For the purpose of documenting this antenna before any trace of it vanishes from history, I took a few moments to rig it up in the attic this morning (just two boom sections, the rearmost low-VHF reflector is just too large for the small space) and then compare it to the other VHF/UHF combo I have on hand, the Winegard HD-7696P with a new balun cartridge that they were kind enough to send at no change since the "as shipped" unit had a really bad drop off above channel 36.

I use the Sencore SLM-1456 to get the readings in scan mode with each antenna connected directly to the instrument using a 1.83m run of Monoprice RG-6 QS. After running these scans, I've moved both antennas out of the way to restore the AD C5 and Winegard HD-9032 for some additional tests requested by 300ohm on the reflector of the latter.

Here's the channel lineup at my place:

http://www.tvfool.com/?option=com_wrapper&Itemid=29&q=id=597935f05e796a

GE TV24767 (actually an AntennaCraft build, RS 15-1230 balun)
Code:
SOURCE      :  DfwDig
LOGFILE     :  1
TIMESTAMP   :  2011-03-10 @09:43
TEMPERATURE :  85F

+----+--------+-----+-----+-----+------+----+
! CH.!  TYPE  !LEVEL! A/V ! MER ! BER  !DIG.!
!    !        !POWER!     ! CCN !      !QLTY!
!    !        !dBmV ! dB  ! dB  !      !    !
+----+--------+-----+-----+-----+------+----+
!  8 !8VSB    !- 5.2!     !>36.0! <10-9!PASS!
!  9 !8VSB    !-11.6!     !>36.0! <10-9!PASS!
! 11 !8VSB    !- 4.2!     !>36.0! <10-9!PASS!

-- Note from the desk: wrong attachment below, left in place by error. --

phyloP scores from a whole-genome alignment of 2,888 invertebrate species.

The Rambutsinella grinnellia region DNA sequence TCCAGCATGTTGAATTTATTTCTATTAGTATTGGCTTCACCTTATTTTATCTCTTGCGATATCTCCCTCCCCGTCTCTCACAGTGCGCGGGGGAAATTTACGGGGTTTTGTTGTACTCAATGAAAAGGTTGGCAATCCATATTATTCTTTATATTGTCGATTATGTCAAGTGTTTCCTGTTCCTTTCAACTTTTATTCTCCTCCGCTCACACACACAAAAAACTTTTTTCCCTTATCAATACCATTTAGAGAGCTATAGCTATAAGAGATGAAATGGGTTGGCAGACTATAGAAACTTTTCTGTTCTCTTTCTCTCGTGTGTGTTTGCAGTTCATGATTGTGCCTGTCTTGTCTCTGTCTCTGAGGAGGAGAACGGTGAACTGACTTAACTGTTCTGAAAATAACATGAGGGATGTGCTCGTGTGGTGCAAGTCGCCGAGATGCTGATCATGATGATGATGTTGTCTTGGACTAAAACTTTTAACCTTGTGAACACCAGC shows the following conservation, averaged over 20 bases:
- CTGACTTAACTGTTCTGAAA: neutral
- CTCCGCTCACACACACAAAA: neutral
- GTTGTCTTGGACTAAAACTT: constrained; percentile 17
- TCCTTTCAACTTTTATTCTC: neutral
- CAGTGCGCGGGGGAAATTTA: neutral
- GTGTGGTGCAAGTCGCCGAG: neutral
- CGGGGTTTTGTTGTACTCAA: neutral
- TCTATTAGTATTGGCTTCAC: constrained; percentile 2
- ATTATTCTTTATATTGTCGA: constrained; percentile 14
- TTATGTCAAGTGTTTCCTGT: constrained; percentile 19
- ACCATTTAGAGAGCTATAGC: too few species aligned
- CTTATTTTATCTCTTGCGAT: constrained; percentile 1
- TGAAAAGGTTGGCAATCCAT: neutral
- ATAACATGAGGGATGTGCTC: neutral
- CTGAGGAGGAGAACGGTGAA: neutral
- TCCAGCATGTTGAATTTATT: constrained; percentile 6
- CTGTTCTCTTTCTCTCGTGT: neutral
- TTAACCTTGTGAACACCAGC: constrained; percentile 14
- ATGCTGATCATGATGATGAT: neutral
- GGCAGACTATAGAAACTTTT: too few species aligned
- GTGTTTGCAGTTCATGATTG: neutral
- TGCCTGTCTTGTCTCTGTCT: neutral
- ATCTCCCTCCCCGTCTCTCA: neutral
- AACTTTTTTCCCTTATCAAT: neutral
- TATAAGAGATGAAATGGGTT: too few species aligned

! 14 !8VSB    !-  .6!     ! 33.6!9x10-9!PASS!
! 18 !8VSB    !-20.6!     ! 32.1! <10-9!PASS!
! 19 !8VSB    !  2.3!     !>36.0! <10-9!PASS!
! 20 !8VSB    !-20.8!     ! 35.6! <10-9!PASS!
! 23 !8VSB    !  2.1!     !>36.0! <10-9!PASS!
! 25 !8VSB    !-22.4!     !>36.0! <10-9!PASS!
! 27 !8VSB    !-25.8!     ! 33.9! <10-9!PASS!
! 29 !8VSB    !-  .5!     ! 35.4! <10-9!PASS!
! 30 !8VSB    !- 3.0!     !>36.0! <10-9!PASS!
! 31 !8VSB    !-25.4!     !>36.0!2x10-9!PASS!
! 32 !8VSB    !- 1.0!     !>36.0! <10-9!PASS!
! 34 !8VSB    !-21.9!     !>36.0! <10-9!PASS!
! 35 !8VSB    !- 5.8!     !>36.0! <10-9!PASS!
! 36 !8VSB    !- 1.5!     !>36.0! <10-9!PASS!
! 38 !8VSB    !-27.6!     ! 34.7!7x10-8!PASS!
! 39 !8VSB    !   .9!     ! 34.5! <10-9!PASS!
! 40 !8VSB    !-  .3!     ! 34.4! <10-9!PASS!
! 41 !8VSB    !- 1.2!     !>36.0! <10-9!PASS!
! 42 !8VSB    !- 2.9!     !>36.0! <10-9!PASS!
! 43 !8VSB    !- 7.1!     !>36.0! <10-9!PASS!
! 44 !8VSB    !-14.2!     !>36.0! <10-9!PASS!
! 45 !8VSB    !- 6.2!     !>36.0! <10-9!PASS!
! 46 !8VSB    !-10.3!     !>36.0! <10-9!PASS!
! 48 !8VSB    !- 5.3!     !>36.0! <10-9!PASS!
! 50 !8VSB    !-28.5!     ! 35.7! <10-9!PASS!
! 51 !8VSB    !-26.5!     ! 33.5! <10-9!PASS!
+----+--------+-----+-----+-----+------+----+
Winegard HD-7696P (new balun cartridge)
Code:
SOURCE      :  DfwDig
LOGFILE     :  2
TIMESTAMP   :  2011-03-10 @10:18
TEMPERATURE :  85F

+----+--------+-----+-----+-----+------+----+
! CH.!  TYPE  !LEVEL! A/V ! MER ! BER  !DIG.!
!    !        !POWER!     ! CCN !      !QLTY!
!    !        !dBmV ! dB  ! dB  !      !    !
+----+--------+-----+-----+-----+------+----+
!  8 !8VSB    !-11.9!     ! 32.1! <10-9!PASS!
!  9 !8VSB    !-20.4!     ! 29.7!5x10-6!PASS!
! 11 !8VSB    !- 8.0!     ! 31.9! <10-9!PASS!
! 14 !8VSB    !   .2!     ! 30.5!2x10-8!PASS!
! 18 !8VSB    !-20.2!     ! 32.4! <10-9!PASS!
! 19 !8VSB    !  2.3!     !>36.0! <10-9!PASS!
! 20 !8VSB    !-20.3!     !>36.0! <10-9!PASS!
! 23 !8VSB    !  2.4!     !>36.0! <10-9!PASS!
! 25 !8VSB    !-22.3!     !>36.0! <10-9!PASS!